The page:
In 1945, Simenon moved to Canada and then on to Tucson, Arizona. He met a French-Canadian, Denyse Ouimet, in New York and later married her in 1949. They moved to Connecticut where they lived for five years. During

the 1950s, Simenon wrote novels with American settings.

In 1955, Simenon moved back to Europe and eventually resided in Lausanne, Switzerland. His marriage was failing; he began an affair with Teresa Sburelin, a new servant, who became his devoted companion for the rest of his life. He claimed to have entered into liaisons with thousands of women but this has never been substantiated.

Simenon’s wife, Denyse, entered a psychiatric clinic in 1964. She wrote a book, UN OISEAU POUR LE CHAT (THE BIRD FOR THE CAT), in 1978; in it, she described her bitter memories of their marriage. Their daughter, Marie-Jo, who had been under psychiatric care beginning in 1968, committed suicide in 1978. In 1981, Simenon wrote a book in which he blamed Denyse for their daughter’s death.

In 1952 he was elected as President of the Mystery Writers of America, subsequently receiving the Legion of Honor in New York; he was President of the Jury at the Cannes Film Festival in 1960.

Simenon underwent surgery for a brain tumor in 1984 and made a good recovery. In subsequent years however, his health worsened. He gave his last televised interview in December 1988.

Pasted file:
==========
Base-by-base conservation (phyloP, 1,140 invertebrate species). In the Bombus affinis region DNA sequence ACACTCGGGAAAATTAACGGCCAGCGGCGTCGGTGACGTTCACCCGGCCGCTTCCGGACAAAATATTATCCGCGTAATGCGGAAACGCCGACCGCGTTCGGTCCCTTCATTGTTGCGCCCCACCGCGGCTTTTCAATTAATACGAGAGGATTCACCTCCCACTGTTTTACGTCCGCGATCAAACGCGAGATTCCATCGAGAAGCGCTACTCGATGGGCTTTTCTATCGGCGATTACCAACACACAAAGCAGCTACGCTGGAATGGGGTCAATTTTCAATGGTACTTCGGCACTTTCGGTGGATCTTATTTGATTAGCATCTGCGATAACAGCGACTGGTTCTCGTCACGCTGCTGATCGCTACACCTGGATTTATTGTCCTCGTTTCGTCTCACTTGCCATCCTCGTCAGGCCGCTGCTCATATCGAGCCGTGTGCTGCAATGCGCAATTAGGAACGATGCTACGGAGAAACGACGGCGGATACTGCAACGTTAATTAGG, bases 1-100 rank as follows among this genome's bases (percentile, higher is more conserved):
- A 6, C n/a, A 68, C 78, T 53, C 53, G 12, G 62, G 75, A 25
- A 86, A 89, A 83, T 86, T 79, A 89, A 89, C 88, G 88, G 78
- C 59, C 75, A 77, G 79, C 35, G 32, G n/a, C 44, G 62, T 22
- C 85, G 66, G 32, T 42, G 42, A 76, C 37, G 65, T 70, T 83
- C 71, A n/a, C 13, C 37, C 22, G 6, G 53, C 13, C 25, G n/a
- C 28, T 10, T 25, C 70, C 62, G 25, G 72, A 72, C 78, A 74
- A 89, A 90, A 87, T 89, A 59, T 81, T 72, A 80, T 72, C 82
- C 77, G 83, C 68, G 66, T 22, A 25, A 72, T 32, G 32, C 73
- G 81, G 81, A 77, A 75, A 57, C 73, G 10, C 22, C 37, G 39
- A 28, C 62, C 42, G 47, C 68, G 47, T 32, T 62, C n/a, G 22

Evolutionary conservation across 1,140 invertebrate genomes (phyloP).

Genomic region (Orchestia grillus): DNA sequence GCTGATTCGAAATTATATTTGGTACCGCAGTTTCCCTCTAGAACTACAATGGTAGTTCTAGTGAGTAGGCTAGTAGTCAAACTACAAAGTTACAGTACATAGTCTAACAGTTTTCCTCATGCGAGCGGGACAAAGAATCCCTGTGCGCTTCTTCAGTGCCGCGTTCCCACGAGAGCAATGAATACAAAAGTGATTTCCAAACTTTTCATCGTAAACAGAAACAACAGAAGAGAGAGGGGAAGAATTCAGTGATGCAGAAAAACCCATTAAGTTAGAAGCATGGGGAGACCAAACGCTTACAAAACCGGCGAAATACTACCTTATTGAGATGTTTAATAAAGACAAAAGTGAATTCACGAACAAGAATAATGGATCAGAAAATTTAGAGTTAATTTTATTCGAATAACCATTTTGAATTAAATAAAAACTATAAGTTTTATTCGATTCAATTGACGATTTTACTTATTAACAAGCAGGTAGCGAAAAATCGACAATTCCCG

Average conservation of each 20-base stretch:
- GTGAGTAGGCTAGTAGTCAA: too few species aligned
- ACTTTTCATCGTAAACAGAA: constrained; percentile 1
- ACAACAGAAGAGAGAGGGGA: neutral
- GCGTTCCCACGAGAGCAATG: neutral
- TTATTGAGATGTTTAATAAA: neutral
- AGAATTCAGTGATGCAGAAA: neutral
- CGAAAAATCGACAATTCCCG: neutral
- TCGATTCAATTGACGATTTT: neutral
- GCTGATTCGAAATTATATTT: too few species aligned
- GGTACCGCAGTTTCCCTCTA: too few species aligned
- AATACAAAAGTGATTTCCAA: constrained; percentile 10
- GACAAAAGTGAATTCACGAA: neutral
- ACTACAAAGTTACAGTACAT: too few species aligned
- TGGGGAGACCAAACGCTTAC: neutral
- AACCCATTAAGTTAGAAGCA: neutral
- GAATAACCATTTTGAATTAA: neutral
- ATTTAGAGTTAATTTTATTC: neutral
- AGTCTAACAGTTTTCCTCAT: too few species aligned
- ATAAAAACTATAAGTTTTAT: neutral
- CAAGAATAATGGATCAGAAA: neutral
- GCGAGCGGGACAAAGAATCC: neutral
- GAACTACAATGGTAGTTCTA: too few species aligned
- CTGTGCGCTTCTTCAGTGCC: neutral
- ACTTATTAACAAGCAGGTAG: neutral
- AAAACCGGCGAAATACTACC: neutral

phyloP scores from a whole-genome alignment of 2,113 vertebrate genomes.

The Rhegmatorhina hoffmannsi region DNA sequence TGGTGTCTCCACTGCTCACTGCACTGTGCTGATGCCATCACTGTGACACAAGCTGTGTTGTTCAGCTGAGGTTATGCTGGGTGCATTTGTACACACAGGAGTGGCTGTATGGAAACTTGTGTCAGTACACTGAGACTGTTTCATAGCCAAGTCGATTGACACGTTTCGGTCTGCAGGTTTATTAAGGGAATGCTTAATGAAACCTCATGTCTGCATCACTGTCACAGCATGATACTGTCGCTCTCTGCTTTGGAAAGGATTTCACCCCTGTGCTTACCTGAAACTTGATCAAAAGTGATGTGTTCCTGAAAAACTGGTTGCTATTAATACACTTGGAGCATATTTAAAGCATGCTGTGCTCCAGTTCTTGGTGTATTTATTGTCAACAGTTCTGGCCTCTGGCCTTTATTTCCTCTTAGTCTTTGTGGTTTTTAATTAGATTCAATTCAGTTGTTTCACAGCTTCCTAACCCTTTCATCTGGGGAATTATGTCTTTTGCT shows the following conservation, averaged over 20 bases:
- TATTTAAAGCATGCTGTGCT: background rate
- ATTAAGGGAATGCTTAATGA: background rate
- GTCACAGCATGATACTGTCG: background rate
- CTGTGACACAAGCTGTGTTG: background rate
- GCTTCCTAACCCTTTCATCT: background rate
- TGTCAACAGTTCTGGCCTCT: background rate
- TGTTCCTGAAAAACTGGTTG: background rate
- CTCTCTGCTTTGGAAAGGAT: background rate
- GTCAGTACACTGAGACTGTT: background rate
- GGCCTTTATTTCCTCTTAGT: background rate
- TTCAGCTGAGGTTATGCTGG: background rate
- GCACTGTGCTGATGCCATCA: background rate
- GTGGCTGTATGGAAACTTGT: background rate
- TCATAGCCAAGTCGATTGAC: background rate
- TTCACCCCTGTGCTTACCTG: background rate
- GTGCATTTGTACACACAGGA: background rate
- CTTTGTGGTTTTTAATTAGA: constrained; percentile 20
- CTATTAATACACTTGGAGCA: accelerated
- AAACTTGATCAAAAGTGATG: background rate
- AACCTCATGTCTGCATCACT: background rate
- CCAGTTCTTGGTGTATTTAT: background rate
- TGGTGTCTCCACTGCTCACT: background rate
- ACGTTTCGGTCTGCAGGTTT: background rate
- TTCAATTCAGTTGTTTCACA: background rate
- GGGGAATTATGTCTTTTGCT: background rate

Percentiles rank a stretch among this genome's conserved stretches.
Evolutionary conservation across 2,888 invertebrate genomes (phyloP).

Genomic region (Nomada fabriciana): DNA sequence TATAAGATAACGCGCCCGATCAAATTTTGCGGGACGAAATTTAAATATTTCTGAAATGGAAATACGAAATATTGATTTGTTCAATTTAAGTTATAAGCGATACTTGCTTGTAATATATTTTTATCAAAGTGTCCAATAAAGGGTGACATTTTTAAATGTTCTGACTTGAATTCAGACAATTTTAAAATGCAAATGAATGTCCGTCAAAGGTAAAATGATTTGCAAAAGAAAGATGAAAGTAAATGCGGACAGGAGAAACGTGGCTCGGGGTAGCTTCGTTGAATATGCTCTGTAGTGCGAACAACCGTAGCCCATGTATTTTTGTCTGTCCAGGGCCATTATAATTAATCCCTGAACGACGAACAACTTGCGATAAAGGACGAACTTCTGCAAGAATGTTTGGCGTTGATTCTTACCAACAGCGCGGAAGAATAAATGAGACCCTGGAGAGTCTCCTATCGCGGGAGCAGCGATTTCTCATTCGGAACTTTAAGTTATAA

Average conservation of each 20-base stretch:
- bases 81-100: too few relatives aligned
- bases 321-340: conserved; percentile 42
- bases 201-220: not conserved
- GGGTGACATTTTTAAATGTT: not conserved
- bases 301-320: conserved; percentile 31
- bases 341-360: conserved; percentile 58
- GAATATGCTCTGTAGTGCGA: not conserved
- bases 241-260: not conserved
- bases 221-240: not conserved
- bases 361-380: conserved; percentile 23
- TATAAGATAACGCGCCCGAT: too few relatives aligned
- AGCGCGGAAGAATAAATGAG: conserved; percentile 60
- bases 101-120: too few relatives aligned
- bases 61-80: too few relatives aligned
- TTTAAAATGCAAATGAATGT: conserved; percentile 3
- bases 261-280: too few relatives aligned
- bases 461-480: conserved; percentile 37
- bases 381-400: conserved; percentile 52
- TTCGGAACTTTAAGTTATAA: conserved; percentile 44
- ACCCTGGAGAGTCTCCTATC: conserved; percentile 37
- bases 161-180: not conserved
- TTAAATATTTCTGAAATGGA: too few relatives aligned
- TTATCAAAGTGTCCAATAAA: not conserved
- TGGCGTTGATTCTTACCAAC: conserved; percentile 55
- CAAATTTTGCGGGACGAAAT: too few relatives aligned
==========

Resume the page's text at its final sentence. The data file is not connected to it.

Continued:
Georges Simenon died on September 4, 1989. Several sources relate that he was cremated, according to his wishes, and his ashes were scattered in the yard of his last home in Lausanne.

Deirdre Bair in “The Maigret Machine,” (NY TIMES, August 10, 1997) reported the following, “In the latter years of Georges Simenon’s prolific writing life, when he had already published close to 400 novels, Alfred Hitchcock was said to have telephoned, only to be told by Simenon’s secretary that he couldn’t be disturbed because he had just begun a new novel. Hitchcock, knowing that Simenon was capable of writing one novel — or two or three — every month, replied, ”That’s all right, I’ll wait.”


About Sue Freeman Culverhouse

    Sue Freeman Culverhouse

    Author of Tennessee Literary Luminaries: From Cormac McCarthy to Robert Penn Warren (The History Press, 2013) Sue Freeman Culverhouse has been a freelance writer for the past 36 years. Beginning in 1976, she published magazines articles in Americana, Historic Preservation, American Horticulturist, Flower and Garden, The Albemarle Magazine, and many others. Sue is the winner of two Virginia Press Awards in writing.

    She moved to Springfield, Tennessee in 2003 with her sculptor husband, Bill a retired attorney. Sue has one daughter,  Susan Leigh Miller who teaches poetry and creative writing at Rutgers University.

    Sue teaches music and writing at Watauga Elementary School in Ridgetop, Tennessee to approximately 500 students in kindergarten through fifth grade. She also publishes a literary magazine each year; all work in the magazine is written and illustrated by the students.

    Sue writes “Uncommon Sense,” a column in the Robertson County Times, which also appears on Clarksville Online. She is the author of “Seven keys to a sucessful life”, which is  available on amazon.com and pubishamerica.com; this is a self-help book for all ages.

    Web Site: http://culverhouseart.com/
    Email: cuverhouse@comcast.net